City of Sequim annexes nearly 15 acres

Councilors, residents debate esthetics, legality of properties

Cameron Farm Drive sits in within the Sequim city limits now after city councilors approved its annexation on July 13.

Cameron Farm Drive sits in within the Sequim city limits now after city councilors approved its annexation on July 13.

The City of Sequim is now 14.66 acres bigger.

City councilors approved an annexation request filed in November 2013 from Dave Cameron to bring the properties between Hendrickson Road and Fir Street into the city.

It’s the first area to come into the city limits from annexation since 2008.

Cameron told the Gazette in 2014 his intent was to look to develop his portion of the property and that annexing it into the city makes it easier to sell and develop.

Cameron Farm Drive, a private road on the west side of the property, sits on top of a 30-foot right of way for the city that eventually could be a connector between Hendrickson Road and Fir Street.

City Senior Planner Charisse Deschenes said the earliest the city would begin talking about a potential connection would be 2021 when it’s planned in the city’s Transportation Improvement Plan.

“There’s no proposal for connection at this point,” Deschenes said.

“When there is development we’d have to address that issue.”

Deschenes said plans would address connecting a larger segment from Hendrickson Road to Washington Street.

If Cameron Farm Drive were connected and made public, it would need to be expanded to 60 feet wide.

The property is zoned R-III multi-family residential in current city code and proposed in the city’s Comprehensive Plan update to possibly be rezoned as a senior lifestyle district allowing for 6-10 units per acre.

While Cameron’s property sits as a grassy field, a portion of the annexation includes a home on 1.57 acres owned by Timothy and Barbara Owens.

Deschenes said after discussions about utility hookups with Timothy Owens, he didn’t contest the annexation.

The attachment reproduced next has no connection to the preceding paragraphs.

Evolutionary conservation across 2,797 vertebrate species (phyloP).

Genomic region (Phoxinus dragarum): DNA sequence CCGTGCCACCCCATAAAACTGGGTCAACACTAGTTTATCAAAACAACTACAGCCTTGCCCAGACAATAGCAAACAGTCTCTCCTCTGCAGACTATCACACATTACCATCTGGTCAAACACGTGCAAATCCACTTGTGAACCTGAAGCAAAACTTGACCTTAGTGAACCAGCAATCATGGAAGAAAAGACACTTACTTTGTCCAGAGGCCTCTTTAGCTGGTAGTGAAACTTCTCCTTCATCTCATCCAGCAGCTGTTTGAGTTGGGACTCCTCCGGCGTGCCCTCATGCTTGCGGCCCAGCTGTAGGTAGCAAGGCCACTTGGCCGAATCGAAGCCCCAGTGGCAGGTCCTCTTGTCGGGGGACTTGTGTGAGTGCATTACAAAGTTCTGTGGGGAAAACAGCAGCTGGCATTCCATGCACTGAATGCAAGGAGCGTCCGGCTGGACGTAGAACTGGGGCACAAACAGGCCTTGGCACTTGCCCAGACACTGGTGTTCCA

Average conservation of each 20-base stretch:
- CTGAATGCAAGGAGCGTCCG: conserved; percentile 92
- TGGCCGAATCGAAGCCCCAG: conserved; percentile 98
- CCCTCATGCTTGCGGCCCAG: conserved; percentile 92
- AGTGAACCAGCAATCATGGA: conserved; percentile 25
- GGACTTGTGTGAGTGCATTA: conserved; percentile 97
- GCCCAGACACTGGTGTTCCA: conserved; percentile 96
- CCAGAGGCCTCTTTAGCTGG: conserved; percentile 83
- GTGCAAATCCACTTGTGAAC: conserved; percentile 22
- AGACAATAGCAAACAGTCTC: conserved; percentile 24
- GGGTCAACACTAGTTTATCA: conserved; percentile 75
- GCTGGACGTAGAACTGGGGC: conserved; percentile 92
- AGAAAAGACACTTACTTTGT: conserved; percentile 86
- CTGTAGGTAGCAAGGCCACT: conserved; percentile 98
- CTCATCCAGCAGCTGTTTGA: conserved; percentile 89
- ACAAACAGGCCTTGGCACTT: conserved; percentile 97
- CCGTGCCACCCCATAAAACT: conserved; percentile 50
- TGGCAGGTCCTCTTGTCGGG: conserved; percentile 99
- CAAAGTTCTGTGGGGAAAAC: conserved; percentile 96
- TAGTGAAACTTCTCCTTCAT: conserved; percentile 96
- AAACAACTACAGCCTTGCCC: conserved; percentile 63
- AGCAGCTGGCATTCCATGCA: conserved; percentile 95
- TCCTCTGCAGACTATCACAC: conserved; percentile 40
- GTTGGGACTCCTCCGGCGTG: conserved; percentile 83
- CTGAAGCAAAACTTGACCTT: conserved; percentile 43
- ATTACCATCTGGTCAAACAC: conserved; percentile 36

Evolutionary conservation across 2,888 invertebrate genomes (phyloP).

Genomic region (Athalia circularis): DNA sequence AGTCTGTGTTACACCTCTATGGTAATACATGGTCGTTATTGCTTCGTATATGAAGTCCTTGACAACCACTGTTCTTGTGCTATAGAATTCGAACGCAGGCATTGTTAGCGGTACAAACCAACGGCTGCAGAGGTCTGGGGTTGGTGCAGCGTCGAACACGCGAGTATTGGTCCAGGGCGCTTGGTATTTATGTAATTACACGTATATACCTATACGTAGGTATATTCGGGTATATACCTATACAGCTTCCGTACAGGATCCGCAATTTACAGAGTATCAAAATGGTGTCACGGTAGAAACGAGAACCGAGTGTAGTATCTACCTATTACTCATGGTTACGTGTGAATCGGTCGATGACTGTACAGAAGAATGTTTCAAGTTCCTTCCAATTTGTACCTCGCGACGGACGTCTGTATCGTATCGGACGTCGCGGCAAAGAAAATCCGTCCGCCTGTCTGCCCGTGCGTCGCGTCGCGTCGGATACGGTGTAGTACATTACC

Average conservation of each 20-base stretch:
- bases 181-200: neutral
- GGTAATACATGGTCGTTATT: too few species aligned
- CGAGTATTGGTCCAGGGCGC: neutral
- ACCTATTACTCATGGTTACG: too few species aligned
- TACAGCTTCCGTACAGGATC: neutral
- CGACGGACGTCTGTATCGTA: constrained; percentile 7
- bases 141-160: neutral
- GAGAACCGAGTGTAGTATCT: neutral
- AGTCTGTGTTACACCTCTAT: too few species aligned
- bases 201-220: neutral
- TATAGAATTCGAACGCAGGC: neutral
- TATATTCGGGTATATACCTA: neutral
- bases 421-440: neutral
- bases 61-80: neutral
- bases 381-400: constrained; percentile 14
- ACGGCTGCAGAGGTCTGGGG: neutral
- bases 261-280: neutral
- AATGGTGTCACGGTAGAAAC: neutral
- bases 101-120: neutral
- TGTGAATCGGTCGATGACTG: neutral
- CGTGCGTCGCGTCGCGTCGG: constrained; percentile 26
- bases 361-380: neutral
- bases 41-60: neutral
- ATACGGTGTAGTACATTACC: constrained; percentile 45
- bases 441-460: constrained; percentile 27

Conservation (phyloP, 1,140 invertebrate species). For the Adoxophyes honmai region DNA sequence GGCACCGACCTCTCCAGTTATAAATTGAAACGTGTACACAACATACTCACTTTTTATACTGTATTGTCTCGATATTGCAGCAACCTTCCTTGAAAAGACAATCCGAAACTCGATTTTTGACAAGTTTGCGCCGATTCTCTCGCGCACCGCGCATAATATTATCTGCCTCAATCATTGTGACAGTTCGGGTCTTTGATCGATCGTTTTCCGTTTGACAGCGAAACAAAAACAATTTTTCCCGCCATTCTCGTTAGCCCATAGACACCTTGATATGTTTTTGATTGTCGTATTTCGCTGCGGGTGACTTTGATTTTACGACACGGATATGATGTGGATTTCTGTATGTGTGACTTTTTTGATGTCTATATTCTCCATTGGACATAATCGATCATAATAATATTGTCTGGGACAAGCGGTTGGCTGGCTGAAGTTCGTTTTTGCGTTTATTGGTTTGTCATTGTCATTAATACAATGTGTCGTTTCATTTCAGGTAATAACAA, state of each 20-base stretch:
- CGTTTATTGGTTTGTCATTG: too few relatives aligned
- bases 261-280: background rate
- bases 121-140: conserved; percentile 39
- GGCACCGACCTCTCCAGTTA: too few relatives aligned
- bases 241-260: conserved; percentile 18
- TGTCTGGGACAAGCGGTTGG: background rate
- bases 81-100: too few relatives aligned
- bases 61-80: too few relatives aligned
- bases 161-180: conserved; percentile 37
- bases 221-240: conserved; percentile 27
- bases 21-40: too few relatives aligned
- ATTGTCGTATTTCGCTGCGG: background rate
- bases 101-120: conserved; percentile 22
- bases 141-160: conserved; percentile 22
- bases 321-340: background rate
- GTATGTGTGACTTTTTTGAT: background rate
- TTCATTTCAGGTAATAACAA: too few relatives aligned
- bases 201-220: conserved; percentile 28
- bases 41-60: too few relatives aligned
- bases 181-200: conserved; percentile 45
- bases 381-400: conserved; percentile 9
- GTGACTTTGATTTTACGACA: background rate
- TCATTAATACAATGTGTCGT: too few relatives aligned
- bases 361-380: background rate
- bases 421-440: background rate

Since the Owens’ property is over 1 acre, they’d only be required to hookup to city utilities if their septic and well system were deemed unsafe and replaceable by Clallam County officials, Deschenes said.

“We’re not recommending they hook onto the city now,” she said.


Councilor Erik Erichsen was the lone vote against the annexation saying he wanted to defer a decision based on residents’ testimony.

Some residents opposed the annexation because they felt the financial values of the parcels were incorrect and that Cameron, the financial majority property owner, shouldn’t have had the right to petition for annexation because he didn’t have a 60 percent majority ownership.

However, City Attorney Craig Ritchie said there hasn’t been a court case regarding this issue in Washington and that the state’s position on using assessed value has been the same for 70 years.

“As far as I can tell, it’s never been litigated but we’re duty-bound to recess and go on the (Clallam County) assessor’s statement,” he said.

Erichsen called the annexed open space dense and said “it seems inappropriate to thrust upon people who live in the county on big pieces of property with a ghetto right next door to them.”

“I don’t support this at all,” he said. “We don’t have to defer to anyone. This is our city. Regardless of what the county or state says, unless it’s against the law and it ain’t against the law.”

Fir Street resident Peggy Dawson said she opposed the annexation because of its potential impact on the neighborhood if the city builds the road through to Washington Street.

“(It’s) going to bring a whole lot more traffic which is not the reason I bought it five years ago,” she said.

Councilor Ken Hays approved the annexation but didn’t see value in it if the open space was going to remain taxed at an agricultural level because it won’t help much offset cost of roads and infrastructure.

“If it comes in and stays agricultural for the next 10 years, what’s the point?” he asked.

Ritchie said it’s likely the property will be developed.

“We don’t look at actual use,” he said. “We look at potential use.”

He added that the Owens’ property will see a slight difference between city and county taxes due to the county having a road tax and the city not.

“It’s an insignificant difference,” he said.


Reach Matthew Nash at


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